• Beware of the plants.  There are a lot of thorns out there.  Packing a fine toothed comb can help remove cactus needles.  Knowing which plants to avoid, especially saguaro and cholla, is helpful.

  • Beware of the critters.   We have rattlesnakes, Gila monsters, and scorpions.  Watch where you step and sit.

  • Watch the sky.  If rain or a dust storm is approaching, there may not be cover.  Stay out of washes (arroyos) because of flash flood danger.  Dust storms can move fast, and are a reason to land quickly.

  • Wildfires are common.  Know where they are before you fly, and stay far away.  Check here for the latest info:

  • Be aware of the desert’s extreme flying conditions.  Know what times of day and times of year are safe for your skill level.  If visiting, consult one of our local pilots.

First Aid for the desert:

  • Heat related illnesses - heat exhaustion and heat stroke

    • Heat related emergencies are common in Arizona, affecting over 3000 people per year, and can be fatal.

    • Heat exhaustion:  symptoms include muscle cramps, dizziness, confusion, sweating, fast heart rate or breathing, thirst, nausea/vomiting, fainting

    • Heat stroke is more serious.  Symptoms include high body temperature, rapid, weak breathing and pulse, confusion, dry skin, seizures, loss of consciousness

    • What to do:

      • Seek medical attention, call 911 if needed

      • Find shade

      • Get off the ground, which can be 30 degrees hotter than the air

      • Apply cool, wet towels to face, neck, chest, limbs

      • Slowly hydrate with cool water or sports drinks

    • Prevention is best. Sometimes, it’s just too hot to fly, especially over unpopulated areas.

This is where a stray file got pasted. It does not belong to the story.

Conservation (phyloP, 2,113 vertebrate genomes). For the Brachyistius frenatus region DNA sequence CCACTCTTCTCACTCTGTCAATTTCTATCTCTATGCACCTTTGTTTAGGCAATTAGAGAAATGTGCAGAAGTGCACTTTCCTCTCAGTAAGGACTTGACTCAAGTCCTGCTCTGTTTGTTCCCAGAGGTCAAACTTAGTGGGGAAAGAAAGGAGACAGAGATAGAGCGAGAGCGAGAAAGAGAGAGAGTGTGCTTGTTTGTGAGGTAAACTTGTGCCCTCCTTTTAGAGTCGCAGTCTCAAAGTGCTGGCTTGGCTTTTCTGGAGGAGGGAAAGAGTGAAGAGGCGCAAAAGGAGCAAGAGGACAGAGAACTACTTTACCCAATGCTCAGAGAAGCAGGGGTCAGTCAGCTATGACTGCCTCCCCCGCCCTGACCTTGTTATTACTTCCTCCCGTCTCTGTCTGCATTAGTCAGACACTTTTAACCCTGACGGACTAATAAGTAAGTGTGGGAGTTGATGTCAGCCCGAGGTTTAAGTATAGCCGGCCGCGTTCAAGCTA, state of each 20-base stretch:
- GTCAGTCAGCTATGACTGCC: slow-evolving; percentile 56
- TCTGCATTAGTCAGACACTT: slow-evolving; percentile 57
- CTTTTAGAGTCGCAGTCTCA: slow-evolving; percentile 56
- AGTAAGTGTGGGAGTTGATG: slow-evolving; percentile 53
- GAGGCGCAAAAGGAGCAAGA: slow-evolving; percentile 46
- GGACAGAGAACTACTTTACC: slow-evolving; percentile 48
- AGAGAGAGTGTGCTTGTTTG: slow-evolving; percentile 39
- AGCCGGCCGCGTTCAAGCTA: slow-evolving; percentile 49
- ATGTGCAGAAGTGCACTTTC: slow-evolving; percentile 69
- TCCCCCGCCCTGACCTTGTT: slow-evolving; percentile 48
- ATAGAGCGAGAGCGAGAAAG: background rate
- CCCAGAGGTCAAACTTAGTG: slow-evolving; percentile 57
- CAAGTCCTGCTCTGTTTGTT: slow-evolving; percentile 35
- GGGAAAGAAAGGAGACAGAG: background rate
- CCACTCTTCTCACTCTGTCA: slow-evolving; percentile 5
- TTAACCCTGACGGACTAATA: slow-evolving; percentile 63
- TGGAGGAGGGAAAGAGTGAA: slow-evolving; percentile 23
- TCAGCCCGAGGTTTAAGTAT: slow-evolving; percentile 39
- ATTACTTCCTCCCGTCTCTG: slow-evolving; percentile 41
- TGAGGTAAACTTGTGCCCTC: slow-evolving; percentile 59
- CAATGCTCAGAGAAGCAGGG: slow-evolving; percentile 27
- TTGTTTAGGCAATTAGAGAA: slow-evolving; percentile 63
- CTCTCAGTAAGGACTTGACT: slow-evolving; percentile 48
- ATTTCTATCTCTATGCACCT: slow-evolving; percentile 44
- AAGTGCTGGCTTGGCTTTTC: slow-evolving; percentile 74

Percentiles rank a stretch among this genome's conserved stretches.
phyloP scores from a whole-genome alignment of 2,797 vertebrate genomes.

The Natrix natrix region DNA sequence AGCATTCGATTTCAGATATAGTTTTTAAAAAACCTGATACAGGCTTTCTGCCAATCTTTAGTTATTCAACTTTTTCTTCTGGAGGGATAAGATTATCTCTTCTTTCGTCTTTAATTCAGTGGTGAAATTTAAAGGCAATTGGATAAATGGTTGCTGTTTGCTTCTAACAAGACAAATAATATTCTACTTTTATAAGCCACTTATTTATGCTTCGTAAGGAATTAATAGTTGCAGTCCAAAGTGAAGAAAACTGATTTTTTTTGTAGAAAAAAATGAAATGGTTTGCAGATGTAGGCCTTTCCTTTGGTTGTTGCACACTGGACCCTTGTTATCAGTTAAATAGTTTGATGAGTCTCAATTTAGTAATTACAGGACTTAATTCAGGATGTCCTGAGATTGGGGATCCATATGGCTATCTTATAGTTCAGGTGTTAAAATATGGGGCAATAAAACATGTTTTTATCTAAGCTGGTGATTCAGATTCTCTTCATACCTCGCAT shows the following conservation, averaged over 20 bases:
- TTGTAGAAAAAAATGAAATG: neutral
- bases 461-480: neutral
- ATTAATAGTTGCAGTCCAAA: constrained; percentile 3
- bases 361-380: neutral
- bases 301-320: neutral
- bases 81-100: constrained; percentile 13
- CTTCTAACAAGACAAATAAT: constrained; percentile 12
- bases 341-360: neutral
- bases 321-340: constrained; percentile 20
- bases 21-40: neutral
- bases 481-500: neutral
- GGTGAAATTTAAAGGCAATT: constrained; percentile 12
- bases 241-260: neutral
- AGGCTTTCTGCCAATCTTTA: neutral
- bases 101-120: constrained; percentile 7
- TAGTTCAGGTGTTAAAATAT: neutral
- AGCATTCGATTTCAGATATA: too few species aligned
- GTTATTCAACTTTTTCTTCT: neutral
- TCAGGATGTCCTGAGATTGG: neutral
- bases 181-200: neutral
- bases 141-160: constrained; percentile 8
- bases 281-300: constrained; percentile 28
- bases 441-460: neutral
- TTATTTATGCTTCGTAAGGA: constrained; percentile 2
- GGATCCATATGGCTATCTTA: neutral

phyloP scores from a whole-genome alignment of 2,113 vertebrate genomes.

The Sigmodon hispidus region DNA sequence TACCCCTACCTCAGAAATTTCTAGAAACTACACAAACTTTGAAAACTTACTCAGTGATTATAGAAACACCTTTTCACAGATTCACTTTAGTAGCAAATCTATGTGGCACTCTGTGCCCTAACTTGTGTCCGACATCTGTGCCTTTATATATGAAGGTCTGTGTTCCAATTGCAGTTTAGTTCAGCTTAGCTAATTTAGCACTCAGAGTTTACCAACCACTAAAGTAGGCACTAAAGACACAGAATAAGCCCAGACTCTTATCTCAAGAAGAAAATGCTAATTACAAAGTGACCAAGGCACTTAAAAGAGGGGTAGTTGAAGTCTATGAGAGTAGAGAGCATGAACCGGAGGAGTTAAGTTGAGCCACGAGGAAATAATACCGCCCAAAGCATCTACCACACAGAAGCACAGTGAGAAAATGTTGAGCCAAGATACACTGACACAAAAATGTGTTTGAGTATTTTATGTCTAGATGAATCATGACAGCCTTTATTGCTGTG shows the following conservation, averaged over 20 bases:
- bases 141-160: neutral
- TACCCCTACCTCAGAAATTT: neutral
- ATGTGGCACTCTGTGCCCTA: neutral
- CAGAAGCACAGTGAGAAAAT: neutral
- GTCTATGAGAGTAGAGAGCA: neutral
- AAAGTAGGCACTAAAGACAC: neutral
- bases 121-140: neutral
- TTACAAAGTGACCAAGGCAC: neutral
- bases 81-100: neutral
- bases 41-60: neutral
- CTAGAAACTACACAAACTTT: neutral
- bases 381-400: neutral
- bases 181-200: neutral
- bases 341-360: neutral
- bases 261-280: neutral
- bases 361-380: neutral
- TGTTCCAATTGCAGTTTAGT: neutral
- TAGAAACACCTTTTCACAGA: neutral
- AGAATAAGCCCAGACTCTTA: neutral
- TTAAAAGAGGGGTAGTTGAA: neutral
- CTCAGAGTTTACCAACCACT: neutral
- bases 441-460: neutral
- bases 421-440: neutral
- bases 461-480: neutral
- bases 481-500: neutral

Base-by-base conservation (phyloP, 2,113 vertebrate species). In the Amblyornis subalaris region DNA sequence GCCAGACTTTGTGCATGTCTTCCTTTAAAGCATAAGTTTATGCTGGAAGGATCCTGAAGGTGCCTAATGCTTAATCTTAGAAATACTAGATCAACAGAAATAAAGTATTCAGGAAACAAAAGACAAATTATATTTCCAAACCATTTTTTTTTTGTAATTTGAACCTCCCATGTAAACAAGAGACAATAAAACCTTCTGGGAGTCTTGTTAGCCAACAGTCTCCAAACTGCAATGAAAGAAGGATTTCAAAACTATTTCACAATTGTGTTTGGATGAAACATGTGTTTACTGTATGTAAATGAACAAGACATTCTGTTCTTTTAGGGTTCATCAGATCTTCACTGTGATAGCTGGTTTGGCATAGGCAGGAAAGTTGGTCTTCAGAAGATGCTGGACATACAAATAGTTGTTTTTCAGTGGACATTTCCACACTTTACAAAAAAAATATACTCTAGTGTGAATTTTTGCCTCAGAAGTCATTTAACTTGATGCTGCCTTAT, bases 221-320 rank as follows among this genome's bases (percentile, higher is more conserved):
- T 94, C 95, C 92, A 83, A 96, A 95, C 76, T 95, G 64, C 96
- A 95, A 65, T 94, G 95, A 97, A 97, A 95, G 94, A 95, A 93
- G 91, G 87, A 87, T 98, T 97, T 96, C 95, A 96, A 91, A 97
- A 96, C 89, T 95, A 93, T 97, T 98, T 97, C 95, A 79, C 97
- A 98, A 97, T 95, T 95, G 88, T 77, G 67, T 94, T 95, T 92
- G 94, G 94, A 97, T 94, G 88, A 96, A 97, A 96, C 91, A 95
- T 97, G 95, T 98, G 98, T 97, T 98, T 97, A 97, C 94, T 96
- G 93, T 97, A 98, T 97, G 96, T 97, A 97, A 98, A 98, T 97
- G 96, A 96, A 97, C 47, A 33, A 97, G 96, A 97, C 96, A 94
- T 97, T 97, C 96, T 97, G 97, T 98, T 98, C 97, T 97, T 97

• For more information:

  • Dehydration

    • Dehydration can occur rapidly in our hot, dry climate

    • Symptoms include: thirst, dry mouth, muscle cramps, dark or absent urine, headache, dizziness, fainting, rapid heart rate and breathing

    • What to do:  slow oral re-hydration with water or sports drinks, seek medical attention if severe, as IV fluids may be needed.

    • Prevent by staying hydrated in flight and after landing.

  • Animal bites and stings

    • Arizona is home to numerous dangerous animals:  rattlesnakes, Gila monsters, scorpions, tarantulas, and others.

    • Respect the wildlife, and keep your distance.  Watch where you step and sit.  If bitten/stung, seek medical attention.

    • September is snake season. If bitten, do not use a tourniquet or attempt to suck out the venom.  Clean the area of the bite, remove jewelry, and seek immediate medical attention.

    • Scorpion stings cause pain, and sometimes numbness or tingling at the site, and may be treated with cool compresses and over the counter pain medications.  If symptoms of an allergic reaction occur, seek immediate medical attention.

  • Cactus 

    • Treat embedded cactus needles as you would splinters. Remove with tweezers or duct tape. If you meet a cholla, isolate the affected area to avoid having the hair-like needles move to your hands or face.